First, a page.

Other facilities[edit] Hotels next to LAX The airport has the administrative offices of Los Angeles World Airports.[135] Continental Airlines once had its corporate headquarters on the airport property. At a 1962 press conference in the office of Mayor of Los Angeles Sam Yorty, Continental Airlines announced that it planned to move its headquarters to Los Angeles in July 1963.[136] In 1963 Continental Airlines headquarters moved to a two-story, $2.3 million building on the grounds of the airport.[137][138] The July 2009 Continental Magazine issue stated that the move "underlined Continental Airlines western and Pacific orientation".[139] On July 1, 1983 the airline's headquarters were relocated to the America Tower in the Neartown area of Houston.[140] In addition to Continental Airlines, Western Airlines and Flying Tiger Line also had their headquarters at LAX.[141][142]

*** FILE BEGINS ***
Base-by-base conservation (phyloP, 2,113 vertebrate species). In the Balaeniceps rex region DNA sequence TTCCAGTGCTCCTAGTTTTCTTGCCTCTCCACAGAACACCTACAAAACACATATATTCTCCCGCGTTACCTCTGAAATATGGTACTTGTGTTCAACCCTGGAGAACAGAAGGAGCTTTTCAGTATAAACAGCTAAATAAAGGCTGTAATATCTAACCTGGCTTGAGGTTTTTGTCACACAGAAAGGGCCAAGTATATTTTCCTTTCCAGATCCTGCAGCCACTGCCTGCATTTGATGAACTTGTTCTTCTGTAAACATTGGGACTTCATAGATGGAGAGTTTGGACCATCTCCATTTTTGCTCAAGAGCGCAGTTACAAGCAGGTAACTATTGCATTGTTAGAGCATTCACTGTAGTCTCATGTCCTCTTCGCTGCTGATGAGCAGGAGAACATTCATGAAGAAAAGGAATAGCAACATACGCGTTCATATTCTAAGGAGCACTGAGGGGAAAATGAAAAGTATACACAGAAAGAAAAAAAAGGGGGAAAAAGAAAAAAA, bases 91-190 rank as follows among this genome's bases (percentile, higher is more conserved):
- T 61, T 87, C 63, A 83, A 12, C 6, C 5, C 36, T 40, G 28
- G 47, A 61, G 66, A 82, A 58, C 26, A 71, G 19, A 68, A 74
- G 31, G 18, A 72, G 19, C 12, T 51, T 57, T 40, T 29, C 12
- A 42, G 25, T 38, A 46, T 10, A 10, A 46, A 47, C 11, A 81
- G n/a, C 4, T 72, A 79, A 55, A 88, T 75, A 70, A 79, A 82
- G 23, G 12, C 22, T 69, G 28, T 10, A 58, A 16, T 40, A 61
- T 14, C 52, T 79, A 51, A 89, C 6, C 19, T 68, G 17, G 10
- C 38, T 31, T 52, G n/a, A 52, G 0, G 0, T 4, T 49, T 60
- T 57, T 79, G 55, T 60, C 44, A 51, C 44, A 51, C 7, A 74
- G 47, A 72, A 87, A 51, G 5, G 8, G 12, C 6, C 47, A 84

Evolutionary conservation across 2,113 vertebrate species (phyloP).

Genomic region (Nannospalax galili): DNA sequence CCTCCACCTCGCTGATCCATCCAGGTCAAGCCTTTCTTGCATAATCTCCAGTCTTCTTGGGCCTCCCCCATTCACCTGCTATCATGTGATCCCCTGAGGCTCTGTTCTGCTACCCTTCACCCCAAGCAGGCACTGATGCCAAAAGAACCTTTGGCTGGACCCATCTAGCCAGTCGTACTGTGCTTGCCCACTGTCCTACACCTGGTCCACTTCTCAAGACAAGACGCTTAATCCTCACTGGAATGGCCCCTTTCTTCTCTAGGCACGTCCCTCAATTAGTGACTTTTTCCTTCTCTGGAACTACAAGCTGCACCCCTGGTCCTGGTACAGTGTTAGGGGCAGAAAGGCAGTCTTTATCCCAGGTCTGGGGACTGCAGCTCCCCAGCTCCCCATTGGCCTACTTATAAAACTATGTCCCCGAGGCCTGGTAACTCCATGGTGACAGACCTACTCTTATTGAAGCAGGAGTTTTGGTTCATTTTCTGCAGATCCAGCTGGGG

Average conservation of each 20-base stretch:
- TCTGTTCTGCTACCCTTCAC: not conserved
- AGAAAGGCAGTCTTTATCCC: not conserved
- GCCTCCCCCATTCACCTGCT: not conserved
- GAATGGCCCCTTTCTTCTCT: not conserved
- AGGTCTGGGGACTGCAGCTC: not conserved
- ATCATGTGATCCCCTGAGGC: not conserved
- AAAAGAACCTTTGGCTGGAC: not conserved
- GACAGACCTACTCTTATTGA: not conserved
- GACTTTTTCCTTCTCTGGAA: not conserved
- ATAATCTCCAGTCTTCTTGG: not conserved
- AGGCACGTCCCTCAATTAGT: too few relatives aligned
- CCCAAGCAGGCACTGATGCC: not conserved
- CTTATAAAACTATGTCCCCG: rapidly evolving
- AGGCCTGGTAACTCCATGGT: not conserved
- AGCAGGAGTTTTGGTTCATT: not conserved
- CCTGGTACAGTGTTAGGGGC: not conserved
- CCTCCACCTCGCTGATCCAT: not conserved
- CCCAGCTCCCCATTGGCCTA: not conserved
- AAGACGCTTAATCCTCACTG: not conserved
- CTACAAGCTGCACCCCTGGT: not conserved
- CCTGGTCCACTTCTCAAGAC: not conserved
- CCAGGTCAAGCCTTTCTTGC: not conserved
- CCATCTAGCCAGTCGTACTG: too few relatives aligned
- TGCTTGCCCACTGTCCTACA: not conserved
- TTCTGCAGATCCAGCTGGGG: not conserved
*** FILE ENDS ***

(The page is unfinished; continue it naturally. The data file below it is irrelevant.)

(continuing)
Accidents and incidents[edit] During its history there have been numerous incidents, but only the most notable are summarized below:[143] 1930s[edit] On January 23, 1939, the sole prototype Douglas 7B twin-engine attack bomber, designed and built as a company project, suffered loss of vertical fin and rudder during demonstration flight over Mines Field, flat spun into the parking lot of North American Aviation, burned. Another source states that the test pilot, in an attempt to impress the Gallic passenger, attempted a snap roll at low altitude with one engine feathered, resulting in the fatal spin.[144] Douglas test pilot Johnny Cable bailed out at 300 feet, chute unfurled but did not have time to deploy, killed on impact, flight engineer John Parks rode the airframe in and died, but 33-year-old French Air Force Capt. Paul Chemidlin, riding in aft fuselage near top turret, survived with broken leg, severe back injuries, slight concussion. Presence of Chemidlin, a representative of foreign purchasing mission, caused a furor in Congress by isolationists over neutrality and export laws. Type was developed as Douglas DB-7.[145] 1940s[edit] On June 1, 1940, the first Douglas R3D-1 for the U.S. Navy, BuNo 1901, crashed at Mines Field, before delivery. The Navy later acquired the privately owned DC-5 prototype, from William E. Boeing as a replacement.[146] On November 20, 1940, the prototype NA-73X Mustang, NX19998,[147] first flown October 26, 1940, by test pilot Vance Breese, crashed this date.[148] According to P-51 designer Edgar Schmued, the NA-73 was lost because test pilot Paul Balfour refused, before a high-speed test run, to go through the takeoff and flight test procedure with Schmued while the aircraft was on the ground, claiming "one airplane was like another". After making two high speed passes over Mines Field, he forgot to put the fuel valve on "reserve" and during third pass ran out of fuel. Emergency landing in a freshly plowed field caused wheels to dig in, aircraft flipped over, airframe was not rebuilt, the second aircraft being used for subsequent testing.[149] On October 26, 1944, WASP pilot Gertrude Tompkins Silver of the 601st Ferrying Squadron, 5th Ferrying Group, Love Field, Dallas, Texas, departed Los Angeles Airport, in North American P-51D Mustang, 44-15669,[150] at 1600 hrs PWT, headed for the East Coast. She took off into the wind, into an offshore fog bank, and was expected that night at Palm Springs. She never arrived. Due to a paperwork foul-up, a search did not get under way for several days, and while the eventual search of land and sea was massive, it failed to find a trace of Silver or her plane. She is the only missing WASP pilot. She had married Sgt. Henry Silver one month before her disappearance.[151] 1960s[edit] On January 13, 1969, a Scandinavian Airlines System Douglas DC-8-62, Flight 933, crashed into Santa Monica Bay, approximately 6 nautical miles (11 km) west of LAX at 7:21 pm, local time. The aircraft was operating as flight SK-933, nearing the completion of a flight from Seattle. Of nine crewmembers, three lost their lives to drowning, while 12 of the 36 passengers also drowned. On January 18, 1969, United Airlines Flight 266 a Boeing 727-200 bearing the registration number N7434U, crashed into Santa Monica Bay approximately 11.3 miles (18.2 km) west of LAX at 6:21 pm local time. The aircraft was destroyed, resulting in the loss of all 32 passengers and six crew members aboard. 1970s[edit] On the evening of June 6, 1971, Hughes Airwest Flight 706, a Douglas DC-9 jetliner that had departed LAX on a flight to Salt Lake City, Utah, was struck nine minutes after takeoff by a U.S. Marine Corps McDonnell Douglas F-4 Phantom II fighter jet over the San Gabriel Mountains. The midair collision killed all 44 passengers and five crew members aboard the DC-9 airliner and one of two crewmen aboard the military jet. On August 6, 1974, a bomb exploded near the Pan Am ticketing area at Terminal 2; three people were killed and 35 were injured.[152] On March 1, 1978, two tires burst in succession on a McDonnell Douglas DC-10-10 on Continental Airlines Flight 603 during its takeoff roll at LAX and the plane, bound for Honolulu, veered off the runway. A third tire burst and the DC-10's left landing gear collapsed, causing a fuel tank to rupture. Following the aborted takeoff, spilled fuel ignited and enveloped the center portion of the aircraft in flames. During the ensuing emergency evacuation, a husband and wife died when they exited the passenger cabin onto the wing and dropped down directly into the flames. Two additional passengers died of their injuries approximately three months after the accident; 74 others aboard the plane were injured, as were 11 firemen battling the fire. On the evening of March 10, 1979, Swift Aire Flight 235, a twin-engine Aerospatiale Nord 262A-33 turboprop en route to Santa Maria, was forced to ditch in Santa Monica Bay after experiencing engine problems upon takeoff from LAX. The pilot, co-pilot and a female passenger drowned when they were unable to exit the aircraft after the ditching. The female flight attendant and the three remaining passengers—two men and a pregnant woman—survived and were rescued by several pleasure boats and other watercraft in the vicinity. 1980s[edit] On August 31, 1986, Aeroméxico Flight 498, a DC-9 en route from Mexico City, Mexico to Los Angeles, began its descent into LAX when a Piper Cherokee collided with the DC-9's left horizontal stabilizer over Cerritos, California, causing the DC-9 to crash into a residential neighborhood. All 67 people on the two aircraft were killed, in addition to 15 people on the ground. 5 homes were destroyed and an additional 7 were damaged by the crash and resulting fire. The Piper went down in a nearby schoolyard and caused no further injuries on the ground. As a result of this incident, the FAA required all commercial aircraft to be equipped with Traffic Collision Avoidance System (TCAS). 1990s[edit] On February 1, 1991, USAir Flight 1493 (arriving from Columbus, Ohio), a Boeing 737-300, landing on runway 24L at LAX, collided on touchdown with a SkyWest Airlines Fairchild Metroliner, Flight 5569 departing to Palmdale, California. The Skywest plane was given clearance to wait on the runway for takeoff. The same controller then gave the USAir plane clearance to land on the same runway, forgetting that the SkyWest plane was there. The collision killed all 12 occupants of the SkyWest plane and 23 people aboard the USAir 737.[153][154] 2000s[edit] Al-Qaeda attempted to bomb LAX on New Year's Eve 1999/2000. The bomber, Algerian Ahmed Ressam, was captured in Port Angeles, Washington, the U.S. port of entry, with a cache of explosives that could have produced a blast 40 times greater than that of a car bomb hidden in the trunk of the rented car in which he had traveled from Canada.[155][156] He had planned to leave one or two suitcases filled with explosives in an LAX passenger waiting area.[157][158] He was initially sentenced to 22 years in prison, but in February 2010 an appellate court ordered that his sentence be extended.[159] On January 31, 2000, Alaska Airlines Flight 261, a McDonnell Douglas MD-83 jetliner flying from Puerto Vallarta, Mexico to San Francisco and Seattle, requested an emergency landing at LAX after experiencing problems with its tail-mounted horizontal stabilizer. Before the plane could divert to Los Angeles, it suddenly plummeted into the Pacific Ocean approximately 2.7 miles (4.3 km) north of Anacapa Island off the California coast, killing all 88 people aboard.[160] In the 2002 Los Angeles International Airport shooting of July 4, 2002, Hesham Mohamed Hadayet killed two Israelis at the ticket counter of El Al Airlines at LAX. Although the gunman was not linked to any terrorist group, the man was upset at U.S. support for Israel, and therefore was motivated by political disagreement. This led the FBI to classify this shooting as a terrorist act,[161] one of the few on U.S. soil since the September 11 attacks. On September 21, 2005, JetBlue Flight 292, an Airbus A320 discovered a problem with its landing gear as it took off from Bob Hope Airport in Burbank, California. It flew in circles for three hours to burn off fuel, then landed safely at Los Angeles International Airport on runway 25L, balancing on its back wheels as it rolled down the center of the runway. Passengers were able to watch their own coverage live from the satellite broadcast on JetBlue in-flight TV seat displays of their plane as it made an emergency landing with the front landing gear visibly becoming damaged. Because JetBlue did not serve LAX at the time, the aircraft was evaluated and repaired at a Continental Airlines hangar.[162][163] On July 29, 2006, after America West Express Flight 6008, a Canadair Regional Jet operated by Mesa Airlines from Phoenix, Arizona, landed on runway 25L, controllers instructed the pilot to leave the runway on a taxiway known as "Mike" and stop short of runway 25R. Even though the pilot read back the instructions correctly, he accidentally taxied onto 25R and into the path of a departing SkyWest Airlines Embraer EMB-120 operating United Express Flight 6037 to Monterey, California. They cleared each other by 50 feet (15 m) and nobody was hurt.[164] On August 16, 2007, a runway incursion occurred between WestJet Flight 900 and Northwest Airlines Flight 180 on runways 24R and 24L, respectively, with the aircraft coming within 37 feet (11 m) of each other. The planes were carrying a combined total of 296 people, none of whom were injured. The NTSB concluded that the incursion was the result of controller error.[165] In September 2007, FAA Administrator Marion Blakey stressed the need for LAX to increase lateral separation between its pair of north runways in order to preserve the safety and efficiency of the airport.[166] 2010s[edit] On October 13 and 14, 2013, two incidents of dry ice bomb explosions occurred at the airport. The first dry ice bomb exploded at 7:00 p.m. in an employee restroom in Terminal 2, injuring nobody. Terminal 2 was briefly shut down as a result. On the next day at 8:30 p.m., a dry ice bomb exploded on the ramp area near the Tom Bradley International Terminal, injuring nobody. Two other plastic bottles containing dry ice were found at the scene during the second explosion. On October 15, a 28-year-old airport employee was arrested in connection with the explosions and was booked on charges of possession of an explosive or destructive device near an aircraft. He is currently held on a $1 million bail.[167][168][169] On October 18, a 41-year-old airport employee was arrested in connection with the second explosion, and was booked on suspicion of possessing a destructive device near an aircraft.[170] Authorities believe that the incidents are not linked to terrorism.[167] In the 2013 Los Angeles International Airport shooting of November 1, 2013, at around 9:31 a.m. PDT, a lone gunman entered Terminal 3 and opened fire with a semi-automatic rifle, killing a Transportation Security Administration (TSA) officer and wounding three other people. The gunman was later apprehended and taken into custody. Until the situation was clarified and under control, a few terminals at the airport were evacuated, all inbound flights were diverted and all outbound flights were grounded until the airport began returning to normal operation at around 2:30 p.m.[171][172] On August 28, 2016, there was a false report of shots fired throughout the airport, causing a temporary lock down and about 3 hours of flight delays.[173] On May 20, 2017, Aeroméxico Flight 642, a Boeing 737-800, collided with a utility truck on a taxiway near Runway 25R, injuring 8 people, two of them seriously.[174]